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Quick-Tips by Steve Gonzalez C.G.C.

Save Time, Money & Aggravation During Home Improvement Season by Steve Gonzalez C.G.C.

Ever had a bad construction experience? Many people have. Some complain of poor workmanship, extra costs, slow job progress, sloppy job sites and not receiving the materials or appliances they anticipated getting. Others have been left financially stranded by bankrupt builders or contractors. Still others have been just plain ripped off.

What's the problem?
Many people tend to put as much trust in a builder or contractor as they do their family doctor. It's important to remember that while we may know our family doctor for many years, a builder or contractor will most likely be a part of our lives only during our project and until he's paid in full.
While considering that a builder or contractor we just met does not know our preferences and tastes, a shocking realization can occur the builder or contractor's preferences, tastes and idea of "quality" may not be the same as ours. A contract stating that a new home will include "white appliances" can leave homeowners open to receiving whichever appliances meet the builder's or contractor's taste, preference or cash flow. Just because a model home in a development has top-of-the-line, name-brand white appliances doesn't mean you'll receive them too.

What's the solution?
Communication and specifications. To get exactly what you want in a new home or remodeling project you must do two things: communicate and be specific.
The "communication" that must be done with a contractor or builder is not only verbal. In fact, it is mainly on paper in the form of your contract. (Always obtain a written contract, no matter how small the job.) In order to get a certain type of white appliance, we must "communicate" it on paper as well as verbally. This is where specifications come into play. Specifications include a full, exact description of the items, materials or appliances you want installed or used on your project. Your "white appliance" description should look something like this: Brand X, Model #1234, color code #34
(pearl white), 24 cubic feet, side-by-side refrigerator. That's specific. That's specifica-tions. And they should be included for every material and appliance you expect to see in your finished project.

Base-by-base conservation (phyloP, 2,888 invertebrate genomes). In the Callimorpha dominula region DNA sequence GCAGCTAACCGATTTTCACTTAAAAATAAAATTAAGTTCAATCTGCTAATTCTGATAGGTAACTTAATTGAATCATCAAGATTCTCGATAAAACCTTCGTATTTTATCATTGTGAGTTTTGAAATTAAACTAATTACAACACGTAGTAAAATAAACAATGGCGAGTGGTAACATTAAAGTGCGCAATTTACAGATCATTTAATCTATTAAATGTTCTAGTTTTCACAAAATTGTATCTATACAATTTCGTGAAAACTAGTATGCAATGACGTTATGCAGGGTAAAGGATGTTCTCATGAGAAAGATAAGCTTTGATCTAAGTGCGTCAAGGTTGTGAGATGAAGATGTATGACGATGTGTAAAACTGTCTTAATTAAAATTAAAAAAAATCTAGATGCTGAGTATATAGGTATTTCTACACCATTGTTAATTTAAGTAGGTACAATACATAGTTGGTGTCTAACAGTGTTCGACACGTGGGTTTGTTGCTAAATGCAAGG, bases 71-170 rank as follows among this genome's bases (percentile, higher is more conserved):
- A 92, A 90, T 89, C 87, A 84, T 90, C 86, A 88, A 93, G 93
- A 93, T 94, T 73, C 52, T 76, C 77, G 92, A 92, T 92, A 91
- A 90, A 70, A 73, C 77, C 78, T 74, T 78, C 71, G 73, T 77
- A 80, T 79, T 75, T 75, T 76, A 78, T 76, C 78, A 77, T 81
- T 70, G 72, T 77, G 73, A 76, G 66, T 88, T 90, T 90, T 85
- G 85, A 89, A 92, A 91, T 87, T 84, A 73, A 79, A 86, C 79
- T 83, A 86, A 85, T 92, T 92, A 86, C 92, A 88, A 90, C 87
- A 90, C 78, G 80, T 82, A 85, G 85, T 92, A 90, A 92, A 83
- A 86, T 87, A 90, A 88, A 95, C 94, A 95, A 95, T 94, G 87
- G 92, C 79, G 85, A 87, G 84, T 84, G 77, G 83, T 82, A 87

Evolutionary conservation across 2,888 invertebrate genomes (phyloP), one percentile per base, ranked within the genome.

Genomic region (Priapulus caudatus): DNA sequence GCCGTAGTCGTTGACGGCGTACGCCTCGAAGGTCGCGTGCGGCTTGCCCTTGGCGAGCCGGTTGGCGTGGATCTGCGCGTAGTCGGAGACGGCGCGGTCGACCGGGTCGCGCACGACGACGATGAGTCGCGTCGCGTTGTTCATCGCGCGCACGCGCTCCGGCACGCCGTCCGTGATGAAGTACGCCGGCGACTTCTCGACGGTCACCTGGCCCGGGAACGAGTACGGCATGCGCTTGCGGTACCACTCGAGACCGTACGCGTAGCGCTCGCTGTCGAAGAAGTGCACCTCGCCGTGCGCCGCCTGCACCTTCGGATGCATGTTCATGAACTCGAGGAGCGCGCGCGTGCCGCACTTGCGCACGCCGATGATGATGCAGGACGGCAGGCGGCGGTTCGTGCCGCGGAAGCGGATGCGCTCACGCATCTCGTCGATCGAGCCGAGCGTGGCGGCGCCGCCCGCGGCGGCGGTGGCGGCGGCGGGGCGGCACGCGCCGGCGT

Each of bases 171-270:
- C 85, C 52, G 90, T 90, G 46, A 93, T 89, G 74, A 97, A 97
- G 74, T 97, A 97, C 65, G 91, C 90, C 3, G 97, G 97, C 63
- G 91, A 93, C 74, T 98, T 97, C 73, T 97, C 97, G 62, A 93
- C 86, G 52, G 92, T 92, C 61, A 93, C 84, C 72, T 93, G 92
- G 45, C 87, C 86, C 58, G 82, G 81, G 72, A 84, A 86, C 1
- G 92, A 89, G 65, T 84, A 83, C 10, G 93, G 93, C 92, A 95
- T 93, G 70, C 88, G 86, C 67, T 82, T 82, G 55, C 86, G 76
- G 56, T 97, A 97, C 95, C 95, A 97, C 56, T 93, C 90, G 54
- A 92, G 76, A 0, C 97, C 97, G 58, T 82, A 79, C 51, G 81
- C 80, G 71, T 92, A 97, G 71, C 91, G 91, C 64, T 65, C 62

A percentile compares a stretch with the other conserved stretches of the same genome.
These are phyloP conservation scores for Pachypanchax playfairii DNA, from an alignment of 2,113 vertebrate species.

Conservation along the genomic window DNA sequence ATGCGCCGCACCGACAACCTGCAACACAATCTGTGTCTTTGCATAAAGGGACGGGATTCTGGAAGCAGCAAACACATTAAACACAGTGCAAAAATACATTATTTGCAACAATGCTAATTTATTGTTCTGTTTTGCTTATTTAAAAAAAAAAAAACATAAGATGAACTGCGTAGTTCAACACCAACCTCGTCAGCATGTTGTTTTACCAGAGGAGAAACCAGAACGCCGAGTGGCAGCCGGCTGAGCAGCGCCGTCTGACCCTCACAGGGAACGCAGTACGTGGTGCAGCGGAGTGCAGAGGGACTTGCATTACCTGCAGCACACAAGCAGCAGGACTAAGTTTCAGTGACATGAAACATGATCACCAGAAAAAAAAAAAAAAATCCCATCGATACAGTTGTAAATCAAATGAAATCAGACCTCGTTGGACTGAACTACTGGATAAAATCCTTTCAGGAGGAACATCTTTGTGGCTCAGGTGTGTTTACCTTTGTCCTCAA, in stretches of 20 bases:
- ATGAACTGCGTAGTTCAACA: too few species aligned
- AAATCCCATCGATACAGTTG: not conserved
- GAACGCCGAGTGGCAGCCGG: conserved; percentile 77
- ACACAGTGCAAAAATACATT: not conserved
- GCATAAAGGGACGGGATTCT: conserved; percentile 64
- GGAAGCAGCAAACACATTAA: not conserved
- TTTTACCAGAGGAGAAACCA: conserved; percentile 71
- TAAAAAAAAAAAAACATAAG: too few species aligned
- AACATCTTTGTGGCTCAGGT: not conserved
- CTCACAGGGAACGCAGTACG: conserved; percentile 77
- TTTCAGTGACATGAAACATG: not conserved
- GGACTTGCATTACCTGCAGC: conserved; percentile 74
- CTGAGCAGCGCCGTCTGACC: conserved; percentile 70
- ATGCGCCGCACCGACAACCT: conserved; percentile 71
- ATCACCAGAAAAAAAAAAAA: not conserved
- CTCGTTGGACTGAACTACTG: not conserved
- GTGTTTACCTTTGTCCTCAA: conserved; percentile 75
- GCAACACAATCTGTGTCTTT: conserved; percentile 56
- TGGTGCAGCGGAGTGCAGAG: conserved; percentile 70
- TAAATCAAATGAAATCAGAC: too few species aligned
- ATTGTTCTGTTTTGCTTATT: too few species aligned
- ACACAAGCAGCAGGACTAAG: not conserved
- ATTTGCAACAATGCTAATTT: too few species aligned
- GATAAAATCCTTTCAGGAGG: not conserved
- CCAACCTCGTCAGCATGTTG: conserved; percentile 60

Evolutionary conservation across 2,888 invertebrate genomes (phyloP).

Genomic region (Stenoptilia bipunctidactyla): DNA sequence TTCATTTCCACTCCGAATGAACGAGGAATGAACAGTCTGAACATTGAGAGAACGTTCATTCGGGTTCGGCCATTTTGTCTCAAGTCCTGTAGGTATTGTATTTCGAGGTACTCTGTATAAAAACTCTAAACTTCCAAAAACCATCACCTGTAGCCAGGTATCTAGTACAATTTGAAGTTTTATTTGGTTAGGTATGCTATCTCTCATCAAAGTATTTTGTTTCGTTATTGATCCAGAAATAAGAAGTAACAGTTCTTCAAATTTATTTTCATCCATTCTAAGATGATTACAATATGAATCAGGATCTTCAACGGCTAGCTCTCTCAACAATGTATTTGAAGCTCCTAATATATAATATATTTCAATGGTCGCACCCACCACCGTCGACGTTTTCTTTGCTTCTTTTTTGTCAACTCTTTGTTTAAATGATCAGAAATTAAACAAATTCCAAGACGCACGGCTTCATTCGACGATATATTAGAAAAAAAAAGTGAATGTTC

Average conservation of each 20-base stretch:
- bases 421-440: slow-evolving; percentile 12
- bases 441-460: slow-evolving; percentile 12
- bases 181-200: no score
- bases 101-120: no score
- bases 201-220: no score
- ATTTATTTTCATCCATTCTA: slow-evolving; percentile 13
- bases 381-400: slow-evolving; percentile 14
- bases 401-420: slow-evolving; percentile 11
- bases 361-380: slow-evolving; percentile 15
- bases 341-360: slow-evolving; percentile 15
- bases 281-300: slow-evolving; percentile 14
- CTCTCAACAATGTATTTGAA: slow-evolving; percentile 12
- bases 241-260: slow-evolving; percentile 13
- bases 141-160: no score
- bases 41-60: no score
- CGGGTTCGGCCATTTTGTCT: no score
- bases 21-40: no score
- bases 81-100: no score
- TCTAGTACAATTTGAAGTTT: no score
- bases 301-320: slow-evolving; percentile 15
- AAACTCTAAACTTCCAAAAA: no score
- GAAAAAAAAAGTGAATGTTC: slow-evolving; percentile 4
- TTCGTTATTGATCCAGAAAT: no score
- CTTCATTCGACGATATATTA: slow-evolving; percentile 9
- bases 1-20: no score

Sorry, it wasn't in stock...
Be careful of clauses in contracts that state a builder or contractor's right to substitute items of "equivalent" value for those you specify. Add your own clause requiring the builder or contractor to notify you in writing of any out-of-stock items so that YOU may choose alternates.

If it's too good to be true...
Many people are too eager to go for the best possible price they are quoted for construction. The reality is that the best price is almost never the lowest price. The lowest price is more often a pitfall for added extras that can end up costing you more than the highest bidder's original price. Well-written specifications that become a part of your contract can totally eliminate the need for extras, while at the same time offering more comparable bids.

Do your homework.
It's a good practice to check the credentials of each contractor or builder you are considering. Be sure to obtain legible copies of license and insurance documents. Don't forget to include a copy of each builder's or contractor's driver's license.
Gather as much information as you can regarding your project to present to each potential candidate. Provide each contractor or builder with the same specifications so that they may all bid "apples for apples." Remember that your investment of time can make your project a more rewarding experience.

Steve Gonzalez is a nationally noted contractor with over 32 years experience in the construc-tion industry. He is the author of Before You Hire A Contractor: A Construction Guidebook for Consumers. For more information / ConsumerPress.com / Copyright 2008


For more information about how we can help you or to obtain a quote call 954.817.3030 or use our contact form.

 


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